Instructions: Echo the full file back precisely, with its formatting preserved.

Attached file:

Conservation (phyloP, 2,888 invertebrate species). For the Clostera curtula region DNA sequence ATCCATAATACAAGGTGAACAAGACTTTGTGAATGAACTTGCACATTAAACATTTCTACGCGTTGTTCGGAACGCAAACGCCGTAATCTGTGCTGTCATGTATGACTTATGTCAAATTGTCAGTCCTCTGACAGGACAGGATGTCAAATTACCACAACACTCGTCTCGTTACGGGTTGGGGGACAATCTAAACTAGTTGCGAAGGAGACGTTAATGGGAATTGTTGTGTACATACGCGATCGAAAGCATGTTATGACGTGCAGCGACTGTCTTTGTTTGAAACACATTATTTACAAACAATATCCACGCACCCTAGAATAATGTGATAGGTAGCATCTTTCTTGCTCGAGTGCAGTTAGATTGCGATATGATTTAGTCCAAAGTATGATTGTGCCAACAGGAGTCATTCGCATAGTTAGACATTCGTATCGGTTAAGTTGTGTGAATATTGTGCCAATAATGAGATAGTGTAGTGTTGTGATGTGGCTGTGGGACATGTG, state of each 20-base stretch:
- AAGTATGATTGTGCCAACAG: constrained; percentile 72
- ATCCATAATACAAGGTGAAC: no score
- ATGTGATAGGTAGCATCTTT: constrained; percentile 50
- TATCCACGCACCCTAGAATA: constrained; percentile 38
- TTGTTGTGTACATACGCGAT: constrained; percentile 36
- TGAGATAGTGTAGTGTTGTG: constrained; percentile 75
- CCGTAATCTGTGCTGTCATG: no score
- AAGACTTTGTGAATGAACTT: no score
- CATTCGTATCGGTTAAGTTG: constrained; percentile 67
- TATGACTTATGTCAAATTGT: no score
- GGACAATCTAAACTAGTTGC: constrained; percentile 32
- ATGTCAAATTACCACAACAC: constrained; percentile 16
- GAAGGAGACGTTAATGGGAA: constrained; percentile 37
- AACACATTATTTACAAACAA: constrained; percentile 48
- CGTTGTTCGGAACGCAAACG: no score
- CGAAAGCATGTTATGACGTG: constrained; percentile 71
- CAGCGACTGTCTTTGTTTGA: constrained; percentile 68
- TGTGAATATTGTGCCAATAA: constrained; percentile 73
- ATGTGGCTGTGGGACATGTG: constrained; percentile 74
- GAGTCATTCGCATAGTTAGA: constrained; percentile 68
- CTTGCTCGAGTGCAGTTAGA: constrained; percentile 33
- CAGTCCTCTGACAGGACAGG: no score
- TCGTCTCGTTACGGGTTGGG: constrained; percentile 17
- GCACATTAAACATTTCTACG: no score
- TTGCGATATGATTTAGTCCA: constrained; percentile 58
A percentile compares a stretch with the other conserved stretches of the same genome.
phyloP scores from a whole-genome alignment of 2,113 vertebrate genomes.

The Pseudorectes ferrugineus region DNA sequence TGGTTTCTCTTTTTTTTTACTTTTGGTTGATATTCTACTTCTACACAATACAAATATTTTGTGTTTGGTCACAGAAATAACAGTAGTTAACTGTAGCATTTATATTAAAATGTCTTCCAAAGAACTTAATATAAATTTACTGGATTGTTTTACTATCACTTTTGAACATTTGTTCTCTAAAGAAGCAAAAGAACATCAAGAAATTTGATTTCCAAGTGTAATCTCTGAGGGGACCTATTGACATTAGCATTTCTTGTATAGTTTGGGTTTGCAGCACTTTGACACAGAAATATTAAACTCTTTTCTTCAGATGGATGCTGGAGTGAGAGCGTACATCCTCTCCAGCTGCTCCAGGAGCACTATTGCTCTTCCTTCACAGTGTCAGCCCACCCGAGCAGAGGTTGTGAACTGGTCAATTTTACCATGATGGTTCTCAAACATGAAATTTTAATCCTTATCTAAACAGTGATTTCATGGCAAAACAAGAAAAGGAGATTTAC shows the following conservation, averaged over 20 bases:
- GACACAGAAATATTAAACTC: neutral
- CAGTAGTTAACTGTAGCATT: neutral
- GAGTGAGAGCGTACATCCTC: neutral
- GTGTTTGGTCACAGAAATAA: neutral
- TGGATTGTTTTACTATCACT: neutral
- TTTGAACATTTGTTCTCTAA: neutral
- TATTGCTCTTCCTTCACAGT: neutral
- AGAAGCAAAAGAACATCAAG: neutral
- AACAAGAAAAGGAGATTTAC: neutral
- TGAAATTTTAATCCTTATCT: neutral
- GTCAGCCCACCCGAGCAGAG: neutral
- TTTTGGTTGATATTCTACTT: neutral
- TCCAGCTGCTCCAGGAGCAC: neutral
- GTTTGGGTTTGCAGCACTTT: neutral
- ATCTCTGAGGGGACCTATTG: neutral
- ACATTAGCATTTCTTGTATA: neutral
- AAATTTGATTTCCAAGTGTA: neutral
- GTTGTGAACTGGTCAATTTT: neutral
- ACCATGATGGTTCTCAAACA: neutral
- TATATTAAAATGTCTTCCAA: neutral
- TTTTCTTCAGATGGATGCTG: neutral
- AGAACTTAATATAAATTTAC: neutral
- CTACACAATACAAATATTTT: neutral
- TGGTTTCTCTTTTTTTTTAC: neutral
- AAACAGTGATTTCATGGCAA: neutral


Conservation (phyloP, 2,888 invertebrate species). For the Clostera curtula region DNA sequence ATCCATAATACAAGGTGAACAAGACTTTGTGAATGAACTTGCACATTAAACATTTCTACGCGTTGTTCGGAACGCAAACGCCGTAATCTGTGCTGTCATGTATGACTTATGTCAAATTGTCAGTCCTCTGACAGGACAGGATGTCAAATTACCACAACACTCGTCTCGTTACGGGTTGGGGGACAATCTAAACTAGTTGCGAAGGAGACGTTAATGGGAATTGTTGTGTACATACGCGATCGAAAGCATGTTATGACGTGCAGCGACTGTCTTTGTTTGAAACACATTATTTACAAACAATATCCACGCACCCTAGAATAATGTGATAGGTAGCATCTTTCTTGCTCGAGTGCAGTTAGATTGCGATATGATTTAGTCCAAAGTATGATTGTGCCAACAGGAGTCATTCGCATAGTTAGACATTCGTATCGGTTAAGTTGTGTGAATATTGTGCCAATAATGAGATAGTGTAGTGTTGTGATGTGGCTGTGGGACATGTG, state of each 20-base stretch:
- AAGTATGATTGTGCCAACAG: constrained; percentile 72
- ATCCATAATACAAGGTGAAC: no score
- ATGTGATAGGTAGCATCTTT: constrained; percentile 50
- TATCCACGCACCCTAGAATA: constrained; percentile 38
- TTGTTGTGTACATACGCGAT: constrained; percentile 36
- TGAGATAGTGTAGTGTTGTG: constrained; percentile 75
- CCGTAATCTGTGCTGTCATG: no score
- AAGACTTTGTGAATGAACTT: no score
- CATTCGTATCGGTTAAGTTG: constrained; percentile 67
- TATGACTTATGTCAAATTGT: no score
- GGACAATCTAAACTAGTTGC: constrained; percentile 32
- ATGTCAAATTACCACAACAC: constrained; percentile 16
- GAAGGAGACGTTAATGGGAA: constrained; percentile 37
- AACACATTATTTACAAACAA: constrained; percentile 48
- CGTTGTTCGGAACGCAAACG: no score
- CGAAAGCATGTTATGACGTG: constrained; percentile 71
- CAGCGACTGTCTTTGTTTGA: constrained; percentile 68
- TGTGAATATTGTGCCAATAA: constrained; percentile 73
- ATGTGGCTGTGGGACATGTG: constrained; percentile 74
- GAGTCATTCGCATAGTTAGA: constrained; percentile 68
- CTTGCTCGAGTGCAGTTAGA: constrained; percentile 33
- CAGTCCTCTGACAGGACAGG: no score
- TCGTCTCGTTACGGGTTGGG: constrained; percentile 17
- GCACATTAAACATTTCTACG: no score
- TTGCGATATGATTTAGTCCA: constrained; percentile 58
A percentile compares a stretch with the other conserved stretches of the same genome.
phyloP scores from a whole-genome alignment of 2,113 vertebrate genomes.

The Pseudorectes ferrugineus region DNA sequence TGGTTTCTCTTTTTTTTTACTTTTGGTTGATATTCTACTTCTACACAATACAAATATTTTGTGTTTGGTCACAGAAATAACAGTAGTTAACTGTAGCATTTATATTAAAATGTCTTCCAAAGAACTTAATATAAATTTACTGGATTGTTTTACTATCACTTTTGAACATTTGTTCTCTAAAGAAGCAAAAGAACATCAAGAAATTTGATTTCCAAGTGTAATCTCTGAGGGGACCTATTGACATTAGCATTTCTTGTATAGTTTGGGTTTGCAGCACTTTGACACAGAAATATTAAACTCTTTTCTTCAGATGGATGCTGGAGTGAGAGCGTACATCCTCTCCAGCTGCTCCAGGAGCACTATTGCTCTTCCTTCACAGTGTCAGCCCACCCGAGCAGAGGTTGTGAACTGGTCAATTTTACCATGATGGTTCTCAAACATGAAATTTTAATCCTTATCTAAACAGTGATTTCATGGCAAAACAAGAAAAGGAGATTTAC shows the following conservation, averaged over 20 bases:
- GACACAGAAATATTAAACTC: neutral
- CAGTAGTTAACTGTAGCATT: neutral
- GAGTGAGAGCGTACATCCTC: neutral
- GTGTTTGGTCACAGAAATAA: neutral
- TGGATTGTTTTACTATCACT: neutral
- TTTGAACATTTGTTCTCTAA: neutral
- TATTGCTCTTCCTTCACAGT: neutral
- AGAAGCAAAAGAACATCAAG: neutral
- AACAAGAAAAGGAGATTTAC: neutral
- TGAAATTTTAATCCTTATCT: neutral
- GTCAGCCCACCCGAGCAGAG: neutral
- TTTTGGTTGATATTCTACTT: neutral
- TCCAGCTGCTCCAGGAGCAC: neutral
- GTTTGGGTTTGCAGCACTTT: neutral
- ATCTCTGAGGGGACCTATTG: neutral
- ACATTAGCATTTCTTGTATA: neutral
- AAATTTGATTTCCAAGTGTA: neutral
- GTTGTGAACTGGTCAATTTT: neutral
- ACCATGATGGTTCTCAAACA: neutral
- TATATTAAAATGTCTTCCAA: neutral
- TTTTCTTCAGATGGATGCTG: neutral
- AGAACTTAATATAAATTTAC: neutral
- CTACACAATACAAATATTTT: neutral
- TGGTTTCTCTTTTTTTTTAC: neutral
- AAACAGTGATTTCATGGCAA: neutral